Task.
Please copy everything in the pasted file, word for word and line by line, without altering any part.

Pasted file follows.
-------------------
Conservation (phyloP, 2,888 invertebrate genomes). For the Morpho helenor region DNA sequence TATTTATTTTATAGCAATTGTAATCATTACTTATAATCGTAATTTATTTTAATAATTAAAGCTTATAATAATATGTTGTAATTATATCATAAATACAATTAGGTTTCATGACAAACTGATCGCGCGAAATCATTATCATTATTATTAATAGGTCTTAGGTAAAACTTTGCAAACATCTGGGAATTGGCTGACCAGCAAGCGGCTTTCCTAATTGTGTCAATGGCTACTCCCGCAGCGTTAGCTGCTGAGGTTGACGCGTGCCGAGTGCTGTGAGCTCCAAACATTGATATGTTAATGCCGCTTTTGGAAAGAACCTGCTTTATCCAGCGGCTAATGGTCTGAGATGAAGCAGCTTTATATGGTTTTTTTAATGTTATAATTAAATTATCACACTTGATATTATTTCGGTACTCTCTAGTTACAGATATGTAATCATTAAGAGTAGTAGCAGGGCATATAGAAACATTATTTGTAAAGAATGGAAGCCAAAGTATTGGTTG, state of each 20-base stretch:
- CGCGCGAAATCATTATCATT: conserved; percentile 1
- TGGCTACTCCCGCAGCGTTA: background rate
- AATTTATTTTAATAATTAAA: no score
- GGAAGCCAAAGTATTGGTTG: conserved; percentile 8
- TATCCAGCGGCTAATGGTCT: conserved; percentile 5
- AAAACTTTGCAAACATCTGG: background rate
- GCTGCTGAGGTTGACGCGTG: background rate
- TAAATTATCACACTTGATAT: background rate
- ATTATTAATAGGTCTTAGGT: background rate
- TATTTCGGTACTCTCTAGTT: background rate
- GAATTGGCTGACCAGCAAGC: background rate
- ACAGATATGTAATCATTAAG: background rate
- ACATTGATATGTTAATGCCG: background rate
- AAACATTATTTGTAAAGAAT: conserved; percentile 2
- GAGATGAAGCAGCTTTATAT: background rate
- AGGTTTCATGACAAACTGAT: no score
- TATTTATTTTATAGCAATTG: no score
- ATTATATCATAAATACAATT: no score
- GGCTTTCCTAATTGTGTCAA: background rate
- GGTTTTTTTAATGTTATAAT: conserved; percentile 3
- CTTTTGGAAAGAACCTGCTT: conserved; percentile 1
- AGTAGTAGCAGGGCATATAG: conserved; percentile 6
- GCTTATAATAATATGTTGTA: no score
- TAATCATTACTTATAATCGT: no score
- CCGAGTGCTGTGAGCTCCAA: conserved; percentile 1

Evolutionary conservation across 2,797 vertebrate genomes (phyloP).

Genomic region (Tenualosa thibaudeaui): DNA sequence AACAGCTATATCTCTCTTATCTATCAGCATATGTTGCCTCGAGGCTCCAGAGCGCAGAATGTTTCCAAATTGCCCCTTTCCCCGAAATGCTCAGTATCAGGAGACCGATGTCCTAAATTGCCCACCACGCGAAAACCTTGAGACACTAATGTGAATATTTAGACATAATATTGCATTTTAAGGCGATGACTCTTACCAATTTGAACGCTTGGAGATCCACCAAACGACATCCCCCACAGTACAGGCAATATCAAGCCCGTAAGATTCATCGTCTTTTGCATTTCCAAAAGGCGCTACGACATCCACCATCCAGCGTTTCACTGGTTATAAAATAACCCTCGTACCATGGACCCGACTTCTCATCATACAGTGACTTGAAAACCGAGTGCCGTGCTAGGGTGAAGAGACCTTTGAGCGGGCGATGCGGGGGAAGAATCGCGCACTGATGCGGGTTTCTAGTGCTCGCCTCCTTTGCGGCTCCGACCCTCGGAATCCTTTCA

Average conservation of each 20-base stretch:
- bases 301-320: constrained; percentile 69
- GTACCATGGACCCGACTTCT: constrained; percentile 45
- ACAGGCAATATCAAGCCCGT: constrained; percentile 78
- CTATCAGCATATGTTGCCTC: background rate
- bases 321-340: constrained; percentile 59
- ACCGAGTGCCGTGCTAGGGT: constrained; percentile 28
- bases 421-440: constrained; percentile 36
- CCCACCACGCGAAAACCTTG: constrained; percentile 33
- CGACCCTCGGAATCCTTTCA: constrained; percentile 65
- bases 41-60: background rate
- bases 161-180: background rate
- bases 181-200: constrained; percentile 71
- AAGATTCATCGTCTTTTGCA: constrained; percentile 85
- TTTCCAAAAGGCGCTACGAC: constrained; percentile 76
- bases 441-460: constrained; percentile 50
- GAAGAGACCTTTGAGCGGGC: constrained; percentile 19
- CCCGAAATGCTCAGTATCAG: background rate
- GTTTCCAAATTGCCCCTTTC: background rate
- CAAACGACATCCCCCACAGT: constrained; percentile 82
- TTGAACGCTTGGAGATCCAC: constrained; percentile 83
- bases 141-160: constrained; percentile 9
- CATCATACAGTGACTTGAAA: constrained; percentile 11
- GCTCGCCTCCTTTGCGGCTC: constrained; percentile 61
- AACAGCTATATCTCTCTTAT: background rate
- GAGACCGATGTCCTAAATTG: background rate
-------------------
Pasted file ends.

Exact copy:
Conservation (phyloP, 2,888 invertebrate genomes). For the Morpho helenor region DNA sequence TATTTATTTTATAGCAATTGTAATCATTACTTATAATCGTAATTTATTTTAATAATTAAAGCTTATAATAATATGTTGTAATTATATCATAAATACAATTAGGTTTCATGACAAACTGATCGCGCGAAATCATTATCATTATTATTAATAGGTCTTAGGTAAAACTTTGCAAACATCTGGGAATTGGCTGACCAGCAAGCGGCTTTCCTAATTGTGTCAATGGCTACTCCCGCAGCGTTAGCTGCTGAGGTTGACGCGTGCCGAGTGCTGTGAGCTCCAAACATTGATATGTTAATGCCGCTTTTGGAAAGAACCTGCTTTATCCAGCGGCTAATGGTCTGAGATGAAGCAGCTTTATATGGTTTTTTTAATGTTATAATTAAATTATCACACTTGATATTATTTCGGTACTCTCTAGTTACAGATATGTAATCATTAAGAGTAGTAGCAGGGCATATAGAAACATTATTTGTAAAGAATGGAAGCCAAAGTATTGGTTG, state of each 20-base stretch:
- CGCGCGAAATCATTATCATT: conserved; percentile 1
- TGGCTACTCCCGCAGCGTTA: background rate
- AATTTATTTTAATAATTAAA: no score
- GGAAGCCAAAGTATTGGTTG: conserved; percentile 8
- TATCCAGCGGCTAATGGTCT: conserved; percentile 5
- AAAACTTTGCAAACATCTGG: background rate
- GCTGCTGAGGTTGACGCGTG: background rate
- TAAATTATCACACTTGATAT: background rate
- ATTATTAATAGGTCTTAGGT: background rate
- TATTTCGGTACTCTCTAGTT: background rate
- GAATTGGCTGACCAGCAAGC: background rate
- ACAGATATGTAATCATTAAG: background rate
- ACATTGATATGTTAATGCCG: background rate
- AAACATTATTTGTAAAGAAT: conserved; percentile 2
- GAGATGAAGCAGCTTTATAT: background rate
- AGGTTTCATGACAAACTGAT: no score
- TATTTATTTTATAGCAATTG: no score
- ATTATATCATAAATACAATT: no score
- GGCTTTCCTAATTGTGTCAA: background rate
- GGTTTTTTTAATGTTATAAT: conserved; percentile 3
- CTTTTGGAAAGAACCTGCTT: conserved; percentile 1
- AGTAGTAGCAGGGCATATAG: conserved; percentile 6
- GCTTATAATAATATGTTGTA: no score
- TAATCATTACTTATAATCGT: no score
- CCGAGTGCTGTGAGCTCCAA: conserved; percentile 1

Evolutionary conservation across 2,797 vertebrate genomes (phyloP).

Genomic region (Tenualosa thibaudeaui): DNA sequence AACAGCTATATCTCTCTTATCTATCAGCATATGTTGCCTCGAGGCTCCAGAGCGCAGAATGTTTCCAAATTGCCCCTTTCCCCGAAATGCTCAGTATCAGGAGACCGATGTCCTAAATTGCCCACCACGCGAAAACCTTGAGACACTAATGTGAATATTTAGACATAATATTGCATTTTAAGGCGATGACTCTTACCAATTTGAACGCTTGGAGATCCACCAAACGACATCCCCCACAGTACAGGCAATATCAAGCCCGTAAGATTCATCGTCTTTTGCATTTCCAAAAGGCGCTACGACATCCACCATCCAGCGTTTCACTGGTTATAAAATAACCCTCGTACCATGGACCCGACTTCTCATCATACAGTGACTTGAAAACCGAGTGCCGTGCTAGGGTGAAGAGACCTTTGAGCGGGCGATGCGGGGGAAGAATCGCGCACTGATGCGGGTTTCTAGTGCTCGCCTCCTTTGCGGCTCCGACCCTCGGAATCCTTTCA

Average conservation of each 20-base stretch:
- bases 301-320: constrained; percentile 69
- GTACCATGGACCCGACTTCT: constrained; percentile 45
- ACAGGCAATATCAAGCCCGT: constrained; percentile 78
- CTATCAGCATATGTTGCCTC: background rate
- bases 321-340: constrained; percentile 59
- ACCGAGTGCCGTGCTAGGGT: constrained; percentile 28
- bases 421-440: constrained; percentile 36
- CCCACCACGCGAAAACCTTG: constrained; percentile 33
- CGACCCTCGGAATCCTTTCA: constrained; percentile 65
- bases 41-60: background rate
- bases 161-180: background rate
- bases 181-200: constrained; percentile 71
- AAGATTCATCGTCTTTTGCA: constrained; percentile 85
- TTTCCAAAAGGCGCTACGAC: constrained; percentile 76
- bases 441-460: constrained; percentile 50
- GAAGAGACCTTTGAGCGGGC: constrained; percentile 19
- CCCGAAATGCTCAGTATCAG: background rate
- GTTTCCAAATTGCCCCTTTC: background rate
- CAAACGACATCCCCCACAGT: constrained; percentile 82
- TTGAACGCTTGGAGATCCAC: constrained; percentile 83
- bases 141-160: constrained; percentile 9
- CATCATACAGTGACTTGAAA: constrained; percentile 11
- GCTCGCCTCCTTTGCGGCTC: constrained; percentile 61
- AACAGCTATATCTCTCTTAT: background rate
- GAGACCGATGTCCTAAATTG: background rate